Read this amazing story from blade runner and Paralympian Antonio Flores, describing how the kBox allows him to perform resistance training in a manner he isn’t able to with traditional weight training.
My name is Antonio Flores, I am a 29 year old podiatrist and I am a blade runner, training for the paralympics. I was born with a club foot, which until 2010 qualified me as a paralympian but with no issues such as pain and discomfort. From 2010 till 2016 my foot deteriorated, which resulted in me having to stop training. The only option to resume running was to opt for an amputation. In 2017, I underwent an elective unilateral below knee amputation to be able to resume training, and so began my new journey.
I am relatively new to the kBox4, having only been using this system for the past few months. Despite not being a veteran of flywheel training, I have experienced enough to note substantial benefits.
Following my amputation, I soon realized what my limitations were going to be in regards to resistance training. Having a prosthetic foot mainly differs than a sound limb in regards to the range of motion (particularly in the ankle) and lack of balance/coordination. This combination of limitations result in either the inability to perform an exercise properly or not being able to load the right muscles adequately. The perfect example for this is when it comes to training quads and performing squats.
I soon realized that performing barbell squats which were heavy enough to cause a stimulus were somewhat of a risk. I, like most amputees, have issues squatting without bending quite a bit forward. My squats often look like a hybrid between squats and good mornings. This puts a substantial amount of stress on my back and if I shift slightly forward in the bottom of the squat, I would lose balance and almost tip over. Training with the kBox4 allows the user to squat whilst holding on to a stable object (such as power cage pillars) to assist balance even whilst working with maximal effort. In my case I prefer to do squats with the hip belt as this allows me to hit the quads maximally even though I might lean forward, unlike having a bar on your back, where the weight is shifted to my back.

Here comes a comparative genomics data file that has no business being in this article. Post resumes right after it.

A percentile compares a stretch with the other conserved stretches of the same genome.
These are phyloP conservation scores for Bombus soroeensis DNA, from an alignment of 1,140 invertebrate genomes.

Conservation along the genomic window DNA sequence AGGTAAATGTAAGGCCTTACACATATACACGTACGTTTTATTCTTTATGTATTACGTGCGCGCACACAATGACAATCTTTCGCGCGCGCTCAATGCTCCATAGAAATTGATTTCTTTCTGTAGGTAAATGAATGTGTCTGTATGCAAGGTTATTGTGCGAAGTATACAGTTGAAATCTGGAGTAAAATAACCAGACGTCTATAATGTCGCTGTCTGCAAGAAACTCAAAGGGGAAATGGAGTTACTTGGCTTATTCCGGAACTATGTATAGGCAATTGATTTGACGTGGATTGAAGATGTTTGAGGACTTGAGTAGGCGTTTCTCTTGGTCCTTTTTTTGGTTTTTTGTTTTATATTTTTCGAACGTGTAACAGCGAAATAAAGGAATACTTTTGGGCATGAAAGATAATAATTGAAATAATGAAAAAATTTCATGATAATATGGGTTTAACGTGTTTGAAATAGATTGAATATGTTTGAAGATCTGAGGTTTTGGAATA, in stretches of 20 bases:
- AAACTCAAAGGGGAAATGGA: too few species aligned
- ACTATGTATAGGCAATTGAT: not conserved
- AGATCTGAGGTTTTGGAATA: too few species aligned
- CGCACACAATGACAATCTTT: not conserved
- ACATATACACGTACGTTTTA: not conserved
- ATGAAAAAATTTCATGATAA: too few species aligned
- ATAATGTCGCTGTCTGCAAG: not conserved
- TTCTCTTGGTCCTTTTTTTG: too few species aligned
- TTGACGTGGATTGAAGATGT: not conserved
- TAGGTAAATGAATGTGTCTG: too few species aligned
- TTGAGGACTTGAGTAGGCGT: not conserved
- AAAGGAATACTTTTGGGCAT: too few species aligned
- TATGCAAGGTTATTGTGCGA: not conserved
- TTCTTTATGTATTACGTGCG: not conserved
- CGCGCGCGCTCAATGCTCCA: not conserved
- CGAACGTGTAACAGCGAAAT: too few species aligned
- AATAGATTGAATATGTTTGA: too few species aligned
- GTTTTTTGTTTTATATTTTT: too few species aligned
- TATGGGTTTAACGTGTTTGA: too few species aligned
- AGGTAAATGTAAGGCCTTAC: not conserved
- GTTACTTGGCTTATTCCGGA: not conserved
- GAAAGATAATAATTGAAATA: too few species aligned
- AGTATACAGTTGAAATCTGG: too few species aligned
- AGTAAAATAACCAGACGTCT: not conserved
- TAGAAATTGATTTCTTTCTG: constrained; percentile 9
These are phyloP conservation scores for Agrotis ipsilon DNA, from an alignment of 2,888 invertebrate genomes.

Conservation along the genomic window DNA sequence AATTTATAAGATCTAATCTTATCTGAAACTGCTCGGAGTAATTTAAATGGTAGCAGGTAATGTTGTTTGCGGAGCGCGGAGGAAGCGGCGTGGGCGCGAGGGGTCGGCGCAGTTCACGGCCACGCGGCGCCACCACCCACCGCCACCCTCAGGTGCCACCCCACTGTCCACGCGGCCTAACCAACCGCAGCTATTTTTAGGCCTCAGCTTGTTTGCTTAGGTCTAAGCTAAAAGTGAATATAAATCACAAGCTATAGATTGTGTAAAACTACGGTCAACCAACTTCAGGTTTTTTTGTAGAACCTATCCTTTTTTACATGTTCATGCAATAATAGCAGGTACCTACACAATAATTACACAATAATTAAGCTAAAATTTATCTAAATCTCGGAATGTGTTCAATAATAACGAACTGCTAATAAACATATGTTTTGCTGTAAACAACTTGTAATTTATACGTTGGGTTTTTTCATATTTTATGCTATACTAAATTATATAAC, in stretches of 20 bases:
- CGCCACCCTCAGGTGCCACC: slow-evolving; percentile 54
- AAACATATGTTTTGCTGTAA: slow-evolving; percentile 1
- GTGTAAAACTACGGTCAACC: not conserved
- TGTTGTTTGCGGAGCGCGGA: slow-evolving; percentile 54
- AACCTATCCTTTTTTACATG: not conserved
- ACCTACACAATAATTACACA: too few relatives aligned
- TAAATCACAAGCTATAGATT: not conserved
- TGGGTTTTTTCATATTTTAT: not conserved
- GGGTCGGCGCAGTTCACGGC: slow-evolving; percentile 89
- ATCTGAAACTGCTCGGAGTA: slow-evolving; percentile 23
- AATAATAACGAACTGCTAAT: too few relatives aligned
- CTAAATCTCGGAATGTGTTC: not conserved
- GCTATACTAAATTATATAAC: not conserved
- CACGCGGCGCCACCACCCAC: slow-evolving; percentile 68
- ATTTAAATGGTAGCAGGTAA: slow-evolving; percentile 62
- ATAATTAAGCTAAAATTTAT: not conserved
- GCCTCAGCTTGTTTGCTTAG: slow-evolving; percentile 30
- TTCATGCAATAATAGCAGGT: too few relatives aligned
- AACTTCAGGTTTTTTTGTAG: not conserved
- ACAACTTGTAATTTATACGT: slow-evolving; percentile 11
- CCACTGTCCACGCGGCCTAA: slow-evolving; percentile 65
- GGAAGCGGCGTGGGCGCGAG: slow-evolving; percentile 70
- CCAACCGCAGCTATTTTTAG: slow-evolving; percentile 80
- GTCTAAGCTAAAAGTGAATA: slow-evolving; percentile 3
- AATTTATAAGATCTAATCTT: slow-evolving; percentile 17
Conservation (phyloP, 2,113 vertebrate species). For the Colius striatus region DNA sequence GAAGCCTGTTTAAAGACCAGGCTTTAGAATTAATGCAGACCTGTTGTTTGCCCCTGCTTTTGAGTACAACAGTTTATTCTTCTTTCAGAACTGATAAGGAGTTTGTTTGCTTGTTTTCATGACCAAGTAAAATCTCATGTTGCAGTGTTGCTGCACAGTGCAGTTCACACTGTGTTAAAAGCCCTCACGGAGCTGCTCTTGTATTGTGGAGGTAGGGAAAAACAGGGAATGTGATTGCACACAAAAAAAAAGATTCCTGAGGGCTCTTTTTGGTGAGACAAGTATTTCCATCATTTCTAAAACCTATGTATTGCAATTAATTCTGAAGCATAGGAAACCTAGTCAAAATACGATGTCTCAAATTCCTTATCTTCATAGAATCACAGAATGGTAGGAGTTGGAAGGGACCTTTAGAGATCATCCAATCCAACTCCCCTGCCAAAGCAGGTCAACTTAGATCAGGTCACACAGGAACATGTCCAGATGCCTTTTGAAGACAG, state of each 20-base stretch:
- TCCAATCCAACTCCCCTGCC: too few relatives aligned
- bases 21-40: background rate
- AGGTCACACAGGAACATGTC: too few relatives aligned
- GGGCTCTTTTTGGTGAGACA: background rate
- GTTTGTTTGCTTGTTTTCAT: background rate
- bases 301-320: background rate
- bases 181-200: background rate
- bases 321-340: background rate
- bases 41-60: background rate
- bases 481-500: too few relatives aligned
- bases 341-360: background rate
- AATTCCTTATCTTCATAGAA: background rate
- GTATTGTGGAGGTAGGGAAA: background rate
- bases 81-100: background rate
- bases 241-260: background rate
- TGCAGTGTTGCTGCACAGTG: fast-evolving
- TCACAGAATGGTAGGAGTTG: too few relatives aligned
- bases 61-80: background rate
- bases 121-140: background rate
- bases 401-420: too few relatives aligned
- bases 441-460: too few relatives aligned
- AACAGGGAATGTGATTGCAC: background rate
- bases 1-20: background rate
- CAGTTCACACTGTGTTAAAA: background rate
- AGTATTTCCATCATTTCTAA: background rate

There were a few modifications and considerations which were made when training with the kBox4 being an amputee, however these were few and far in between. The major issues were related to unilateral work. Being an amputee having a bias for the sound limb is to be expected. This bias makes it a bit difficult to train equally unilaterally. This however can be bypassed by monitoring the reps on the kMeter. Another minor issue I found is with the harness. The harness is designed to distribute weight on the shoulders and around the waist, however since it is impossible for me to squat upright I end up having the weight shifting to the waist/hip making it feel like a hip belt.
As a blade runner, my training sessions result in forces which can be very stressful on the body. Most of the these forces are either absorbed by the muscles efficiently to allow for a safe and stable gait pattern, or the running form crumbles which results in an unstable, inefficient running technique. Ever since I started training with the kBox4, apart from progressing significantly in kBox4 parameters, my track performances improved. I soon realized that with all of the eccentric training that I was going through resulted in me rarely ever being sore after a track workout. Let me tell you, there is nothing worse than waking up barely able to walk from a grueling workout and having to go to the track for an equally brutal one.
I would like to conclude by saying that despite the fact that the kBox4 was not made specifically for individuals with impairments, the device can be utilized by most people from all walks of life. I can honestly say that it has more than met my expectations. I look forward to gaining more experience with this system and to benefit from it’s unique adaptations.
/ Antonio Flores
podiatrist, Beijing 2008 Paralympian
Proceed to learn more about flywheel training for Paralympic athletes.